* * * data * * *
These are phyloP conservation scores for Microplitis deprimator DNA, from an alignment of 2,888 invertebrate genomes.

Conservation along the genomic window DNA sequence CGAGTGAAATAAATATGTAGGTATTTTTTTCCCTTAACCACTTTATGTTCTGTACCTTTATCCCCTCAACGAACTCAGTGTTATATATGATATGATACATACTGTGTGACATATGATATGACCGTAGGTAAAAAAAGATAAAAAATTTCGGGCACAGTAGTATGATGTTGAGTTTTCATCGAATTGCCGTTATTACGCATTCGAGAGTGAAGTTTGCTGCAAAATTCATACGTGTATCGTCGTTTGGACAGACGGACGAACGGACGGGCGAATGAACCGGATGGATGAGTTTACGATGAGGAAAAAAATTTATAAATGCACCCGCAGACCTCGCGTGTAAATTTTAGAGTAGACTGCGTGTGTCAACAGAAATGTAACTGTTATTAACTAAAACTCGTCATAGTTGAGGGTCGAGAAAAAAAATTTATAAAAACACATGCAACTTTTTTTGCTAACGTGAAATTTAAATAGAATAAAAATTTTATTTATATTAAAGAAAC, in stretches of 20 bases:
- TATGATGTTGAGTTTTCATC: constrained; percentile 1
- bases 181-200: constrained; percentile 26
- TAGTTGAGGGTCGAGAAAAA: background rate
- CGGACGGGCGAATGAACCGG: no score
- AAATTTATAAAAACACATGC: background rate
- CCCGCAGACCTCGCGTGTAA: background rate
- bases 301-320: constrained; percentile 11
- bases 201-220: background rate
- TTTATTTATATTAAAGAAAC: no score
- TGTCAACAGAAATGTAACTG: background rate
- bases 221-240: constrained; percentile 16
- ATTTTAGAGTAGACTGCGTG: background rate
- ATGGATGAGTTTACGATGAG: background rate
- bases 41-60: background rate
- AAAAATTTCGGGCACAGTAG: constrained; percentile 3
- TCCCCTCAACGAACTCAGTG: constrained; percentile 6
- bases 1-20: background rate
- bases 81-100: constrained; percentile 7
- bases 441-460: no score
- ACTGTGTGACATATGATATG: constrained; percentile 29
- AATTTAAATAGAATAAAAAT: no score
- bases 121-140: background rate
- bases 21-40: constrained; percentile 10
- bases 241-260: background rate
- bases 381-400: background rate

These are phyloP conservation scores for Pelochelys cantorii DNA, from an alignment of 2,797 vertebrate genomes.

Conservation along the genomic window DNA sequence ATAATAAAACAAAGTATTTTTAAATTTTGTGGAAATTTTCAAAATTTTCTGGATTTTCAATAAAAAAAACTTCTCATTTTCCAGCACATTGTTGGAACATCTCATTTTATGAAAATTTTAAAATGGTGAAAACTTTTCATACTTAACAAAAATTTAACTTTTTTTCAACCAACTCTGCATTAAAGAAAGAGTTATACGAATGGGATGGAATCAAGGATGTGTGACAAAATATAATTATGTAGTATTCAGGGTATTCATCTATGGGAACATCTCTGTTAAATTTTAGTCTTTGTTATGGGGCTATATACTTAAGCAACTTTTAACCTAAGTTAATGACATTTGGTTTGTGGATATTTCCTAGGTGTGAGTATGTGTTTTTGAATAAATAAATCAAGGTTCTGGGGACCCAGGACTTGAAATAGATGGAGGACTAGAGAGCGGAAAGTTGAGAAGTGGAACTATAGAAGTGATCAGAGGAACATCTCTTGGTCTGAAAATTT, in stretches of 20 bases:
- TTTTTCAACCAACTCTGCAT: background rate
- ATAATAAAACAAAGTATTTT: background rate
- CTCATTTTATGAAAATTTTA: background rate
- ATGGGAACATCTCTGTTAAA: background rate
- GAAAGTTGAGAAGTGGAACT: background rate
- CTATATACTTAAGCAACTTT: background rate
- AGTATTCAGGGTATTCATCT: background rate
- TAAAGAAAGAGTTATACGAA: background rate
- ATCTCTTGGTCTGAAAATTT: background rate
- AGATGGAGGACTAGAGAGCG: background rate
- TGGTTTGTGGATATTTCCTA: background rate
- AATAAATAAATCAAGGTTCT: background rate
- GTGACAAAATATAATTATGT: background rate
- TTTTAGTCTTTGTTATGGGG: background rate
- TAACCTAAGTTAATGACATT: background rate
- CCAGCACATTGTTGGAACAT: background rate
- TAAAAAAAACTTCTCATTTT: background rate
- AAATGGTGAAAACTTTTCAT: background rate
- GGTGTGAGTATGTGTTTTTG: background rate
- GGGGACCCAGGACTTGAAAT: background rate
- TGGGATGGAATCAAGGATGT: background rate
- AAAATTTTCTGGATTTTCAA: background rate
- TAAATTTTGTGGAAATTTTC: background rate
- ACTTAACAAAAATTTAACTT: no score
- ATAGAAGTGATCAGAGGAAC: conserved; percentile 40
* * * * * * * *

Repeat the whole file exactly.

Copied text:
These are phyloP conservation scores for Microplitis deprimator DNA, from an alignment of 2,888 invertebrate genomes.

Conservation along the genomic window DNA sequence CGAGTGAAATAAATATGTAGGTATTTTTTTCCCTTAACCACTTTATGTTCTGTACCTTTATCCCCTCAACGAACTCAGTGTTATATATGATATGATACATACTGTGTGACATATGATATGACCGTAGGTAAAAAAAGATAAAAAATTTCGGGCACAGTAGTATGATGTTGAGTTTTCATCGAATTGCCGTTATTACGCATTCGAGAGTGAAGTTTGCTGCAAAATTCATACGTGTATCGTCGTTTGGACAGACGGACGAACGGACGGGCGAATGAACCGGATGGATGAGTTTACGATGAGGAAAAAAATTTATAAATGCACCCGCAGACCTCGCGTGTAAATTTTAGAGTAGACTGCGTGTGTCAACAGAAATGTAACTGTTATTAACTAAAACTCGTCATAGTTGAGGGTCGAGAAAAAAAATTTATAAAAACACATGCAACTTTTTTTGCTAACGTGAAATTTAAATAGAATAAAAATTTTATTTATATTAAAGAAAC, in stretches of 20 bases:
- TATGATGTTGAGTTTTCATC: constrained; percentile 1
- bases 181-200: constrained; percentile 26
- TAGTTGAGGGTCGAGAAAAA: background rate
- CGGACGGGCGAATGAACCGG: no score
- AAATTTATAAAAACACATGC: background rate
- CCCGCAGACCTCGCGTGTAA: background rate
- bases 301-320: constrained; percentile 11
- bases 201-220: background rate
- TTTATTTATATTAAAGAAAC: no score
- TGTCAACAGAAATGTAACTG: background rate
- bases 221-240: constrained; percentile 16
- ATTTTAGAGTAGACTGCGTG: background rate
- ATGGATGAGTTTACGATGAG: background rate
- bases 41-60: background rate
- AAAAATTTCGGGCACAGTAG: constrained; percentile 3
- TCCCCTCAACGAACTCAGTG: constrained; percentile 6
- bases 1-20: background rate
- bases 81-100: constrained; percentile 7
- bases 441-460: no score
- ACTGTGTGACATATGATATG: constrained; percentile 29
- AATTTAAATAGAATAAAAAT: no score
- bases 121-140: background rate
- bases 21-40: constrained; percentile 10
- bases 241-260: background rate
- bases 381-400: background rate

These are phyloP conservation scores for Pelochelys cantorii DNA, from an alignment of 2,797 vertebrate genomes.

Conservation along the genomic window DNA sequence ATAATAAAACAAAGTATTTTTAAATTTTGTGGAAATTTTCAAAATTTTCTGGATTTTCAATAAAAAAAACTTCTCATTTTCCAGCACATTGTTGGAACATCTCATTTTATGAAAATTTTAAAATGGTGAAAACTTTTCATACTTAACAAAAATTTAACTTTTTTTCAACCAACTCTGCATTAAAGAAAGAGTTATACGAATGGGATGGAATCAAGGATGTGTGACAAAATATAATTATGTAGTATTCAGGGTATTCATCTATGGGAACATCTCTGTTAAATTTTAGTCTTTGTTATGGGGCTATATACTTAAGCAACTTTTAACCTAAGTTAATGACATTTGGTTTGTGGATATTTCCTAGGTGTGAGTATGTGTTTTTGAATAAATAAATCAAGGTTCTGGGGACCCAGGACTTGAAATAGATGGAGGACTAGAGAGCGGAAAGTTGAGAAGTGGAACTATAGAAGTGATCAGAGGAACATCTCTTGGTCTGAAAATTT, in stretches of 20 bases:
- TTTTTCAACCAACTCTGCAT: background rate
- ATAATAAAACAAAGTATTTT: background rate
- CTCATTTTATGAAAATTTTA: background rate
- ATGGGAACATCTCTGTTAAA: background rate
- GAAAGTTGAGAAGTGGAACT: background rate
- CTATATACTTAAGCAACTTT: background rate
- AGTATTCAGGGTATTCATCT: background rate
- TAAAGAAAGAGTTATACGAA: background rate
- ATCTCTTGGTCTGAAAATTT: background rate
- AGATGGAGGACTAGAGAGCG: background rate
- TGGTTTGTGGATATTTCCTA: background rate
- AATAAATAAATCAAGGTTCT: background rate
- GTGACAAAATATAATTATGT: background rate
- TTTTAGTCTTTGTTATGGGG: background rate
- TAACCTAAGTTAATGACATT: background rate
- CCAGCACATTGTTGGAACAT: background rate
- TAAAAAAAACTTCTCATTTT: background rate
- AAATGGTGAAAACTTTTCAT: background rate
- GGTGTGAGTATGTGTTTTTG: background rate
- GGGGACCCAGGACTTGAAAT: background rate
- TGGGATGGAATCAAGGATGT: background rate
- AAAATTTTCTGGATTTTCAA: background rate
- TAAATTTTGTGGAAATTTTC: background rate
- ACTTAACAAAAATTTAACTT: no score
- ATAGAAGTGATCAGAGGAAC: conserved; percentile 40